Here’s another story from my childhood. This experience deeply influenced my point of view and helped me to understand the power of family or media or culture.
When I was eight years old, one of my house chores was dusting. My nemesis was a green wicker horn of plenty, overflowing with sticky rubber fruit, sitting on top of the dining room table. One day, as I was attempting to dust these bulbous round grapes, I asked my grandmother, “Why do we keep this? It’s old and it stinks. Can’t we get something new?” She sat down at the table and told me a story about the Great Depression, something I’d never heard of at that young age.
The Great Depression began right as she was finishing high school and filled her 20s with gloom and despair. Sometime in the early 1940s, my great-grandmother brought this wicker basket home from the five-and-dime and sat it on this dining room table. That night great-grandmother announced to the family, “We’ve had enough of being poor. We’ve had enough misery and worry. As of today, we have everything we need. There is enough to go around!”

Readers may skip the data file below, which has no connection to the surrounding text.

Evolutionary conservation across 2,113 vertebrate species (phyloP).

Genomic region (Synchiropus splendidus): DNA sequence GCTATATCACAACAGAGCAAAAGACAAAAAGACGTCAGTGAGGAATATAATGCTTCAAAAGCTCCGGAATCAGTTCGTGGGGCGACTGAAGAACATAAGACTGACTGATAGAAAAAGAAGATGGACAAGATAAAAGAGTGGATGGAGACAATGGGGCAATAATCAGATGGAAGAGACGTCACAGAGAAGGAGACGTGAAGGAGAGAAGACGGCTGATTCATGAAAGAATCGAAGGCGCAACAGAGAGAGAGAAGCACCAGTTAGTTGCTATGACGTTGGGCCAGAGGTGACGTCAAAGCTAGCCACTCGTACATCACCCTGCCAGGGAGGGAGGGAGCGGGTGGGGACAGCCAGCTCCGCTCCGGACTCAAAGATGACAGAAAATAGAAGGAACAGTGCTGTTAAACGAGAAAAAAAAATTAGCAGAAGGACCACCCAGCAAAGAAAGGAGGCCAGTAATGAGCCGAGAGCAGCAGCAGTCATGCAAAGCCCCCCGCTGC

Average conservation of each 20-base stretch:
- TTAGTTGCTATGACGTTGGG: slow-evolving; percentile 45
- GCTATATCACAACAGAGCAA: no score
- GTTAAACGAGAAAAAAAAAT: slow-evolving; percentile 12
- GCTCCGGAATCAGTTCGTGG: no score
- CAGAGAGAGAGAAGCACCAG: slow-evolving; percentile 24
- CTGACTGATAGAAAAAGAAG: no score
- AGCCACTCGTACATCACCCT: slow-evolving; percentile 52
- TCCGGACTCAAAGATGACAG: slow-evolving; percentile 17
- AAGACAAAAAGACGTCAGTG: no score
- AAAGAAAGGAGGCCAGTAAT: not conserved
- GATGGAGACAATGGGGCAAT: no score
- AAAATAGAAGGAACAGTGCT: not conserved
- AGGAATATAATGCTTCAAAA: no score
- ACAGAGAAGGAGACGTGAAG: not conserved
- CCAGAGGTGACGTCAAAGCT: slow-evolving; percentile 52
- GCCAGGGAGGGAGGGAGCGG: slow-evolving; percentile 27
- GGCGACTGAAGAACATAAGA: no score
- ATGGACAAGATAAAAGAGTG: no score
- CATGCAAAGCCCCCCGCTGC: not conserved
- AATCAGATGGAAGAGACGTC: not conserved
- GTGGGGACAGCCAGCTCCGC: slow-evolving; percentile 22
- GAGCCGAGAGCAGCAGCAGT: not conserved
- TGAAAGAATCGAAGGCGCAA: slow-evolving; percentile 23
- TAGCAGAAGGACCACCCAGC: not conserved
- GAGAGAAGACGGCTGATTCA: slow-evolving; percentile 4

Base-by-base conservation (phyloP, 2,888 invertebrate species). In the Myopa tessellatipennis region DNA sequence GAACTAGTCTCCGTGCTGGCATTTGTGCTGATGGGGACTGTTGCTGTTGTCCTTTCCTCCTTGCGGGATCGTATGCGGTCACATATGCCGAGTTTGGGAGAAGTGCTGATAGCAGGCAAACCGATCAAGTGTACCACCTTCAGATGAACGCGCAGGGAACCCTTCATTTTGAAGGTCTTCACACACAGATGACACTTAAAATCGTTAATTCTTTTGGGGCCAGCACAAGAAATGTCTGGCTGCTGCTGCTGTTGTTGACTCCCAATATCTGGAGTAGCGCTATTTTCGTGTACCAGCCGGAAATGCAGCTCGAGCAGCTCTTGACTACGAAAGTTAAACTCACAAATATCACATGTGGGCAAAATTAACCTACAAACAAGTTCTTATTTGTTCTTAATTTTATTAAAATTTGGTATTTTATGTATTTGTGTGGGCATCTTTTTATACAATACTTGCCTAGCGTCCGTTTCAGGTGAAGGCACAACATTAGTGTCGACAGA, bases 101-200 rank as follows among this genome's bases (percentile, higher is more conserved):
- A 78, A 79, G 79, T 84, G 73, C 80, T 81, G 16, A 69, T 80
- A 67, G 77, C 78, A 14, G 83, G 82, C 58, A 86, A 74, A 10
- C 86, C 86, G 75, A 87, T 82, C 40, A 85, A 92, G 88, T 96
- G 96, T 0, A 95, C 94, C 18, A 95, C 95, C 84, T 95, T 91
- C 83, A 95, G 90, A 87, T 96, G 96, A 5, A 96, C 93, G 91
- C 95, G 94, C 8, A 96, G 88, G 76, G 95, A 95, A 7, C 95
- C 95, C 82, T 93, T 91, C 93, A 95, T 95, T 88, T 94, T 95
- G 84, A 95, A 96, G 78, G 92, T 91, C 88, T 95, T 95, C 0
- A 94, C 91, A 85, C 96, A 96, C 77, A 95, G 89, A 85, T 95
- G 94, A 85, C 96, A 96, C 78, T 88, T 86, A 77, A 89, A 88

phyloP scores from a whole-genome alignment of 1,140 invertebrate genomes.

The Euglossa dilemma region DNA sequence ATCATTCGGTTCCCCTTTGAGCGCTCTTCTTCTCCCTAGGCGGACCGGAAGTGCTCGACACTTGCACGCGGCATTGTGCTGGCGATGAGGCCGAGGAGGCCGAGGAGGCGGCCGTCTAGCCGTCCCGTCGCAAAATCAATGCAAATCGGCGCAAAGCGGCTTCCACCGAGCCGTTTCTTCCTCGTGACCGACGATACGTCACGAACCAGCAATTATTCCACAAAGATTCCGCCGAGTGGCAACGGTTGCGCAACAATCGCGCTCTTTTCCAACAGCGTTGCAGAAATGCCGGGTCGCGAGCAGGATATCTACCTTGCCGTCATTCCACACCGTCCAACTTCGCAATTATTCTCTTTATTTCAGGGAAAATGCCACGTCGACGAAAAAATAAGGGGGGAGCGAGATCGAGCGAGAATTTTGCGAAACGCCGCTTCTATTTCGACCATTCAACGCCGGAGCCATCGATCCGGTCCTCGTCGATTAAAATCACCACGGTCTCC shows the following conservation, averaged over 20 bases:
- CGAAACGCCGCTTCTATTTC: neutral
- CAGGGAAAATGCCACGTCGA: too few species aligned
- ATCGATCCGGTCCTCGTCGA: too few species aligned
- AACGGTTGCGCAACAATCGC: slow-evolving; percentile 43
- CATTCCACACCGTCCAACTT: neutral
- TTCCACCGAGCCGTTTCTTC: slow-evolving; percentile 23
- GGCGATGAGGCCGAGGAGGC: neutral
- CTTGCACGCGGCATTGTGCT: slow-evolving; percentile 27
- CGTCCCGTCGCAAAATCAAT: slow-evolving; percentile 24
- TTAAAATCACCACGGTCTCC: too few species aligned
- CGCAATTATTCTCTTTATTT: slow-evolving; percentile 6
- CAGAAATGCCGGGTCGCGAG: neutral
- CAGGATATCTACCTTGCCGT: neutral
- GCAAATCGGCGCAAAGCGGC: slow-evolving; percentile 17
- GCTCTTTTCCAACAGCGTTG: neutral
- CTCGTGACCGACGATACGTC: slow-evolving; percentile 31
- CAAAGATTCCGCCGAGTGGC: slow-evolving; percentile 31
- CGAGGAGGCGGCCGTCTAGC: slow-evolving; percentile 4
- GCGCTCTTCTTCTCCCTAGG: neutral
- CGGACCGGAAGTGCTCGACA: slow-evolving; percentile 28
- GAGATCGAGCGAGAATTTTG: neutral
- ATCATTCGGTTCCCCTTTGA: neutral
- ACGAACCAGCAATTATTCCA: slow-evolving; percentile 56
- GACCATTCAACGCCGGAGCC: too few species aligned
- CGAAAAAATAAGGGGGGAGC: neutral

“You see,” grandmother told me, “the Great Depression didn’t end ceremoniously one day when somebody announced it in 1942. It ended family by family and city by city as folks like my mom made declarations of abundance like this,” as she gestured towards the horn of plenty. So it stayed and I learned to love it.
Please share this story with others that would-should-must declare that the recession (the end of growth) is OVER. Regardless of what Wall Street says or does, we need to invest, self-educate, dream and give again. You have a choice to be the Phoenix or the fodder. And you can’t lift others up laying face down!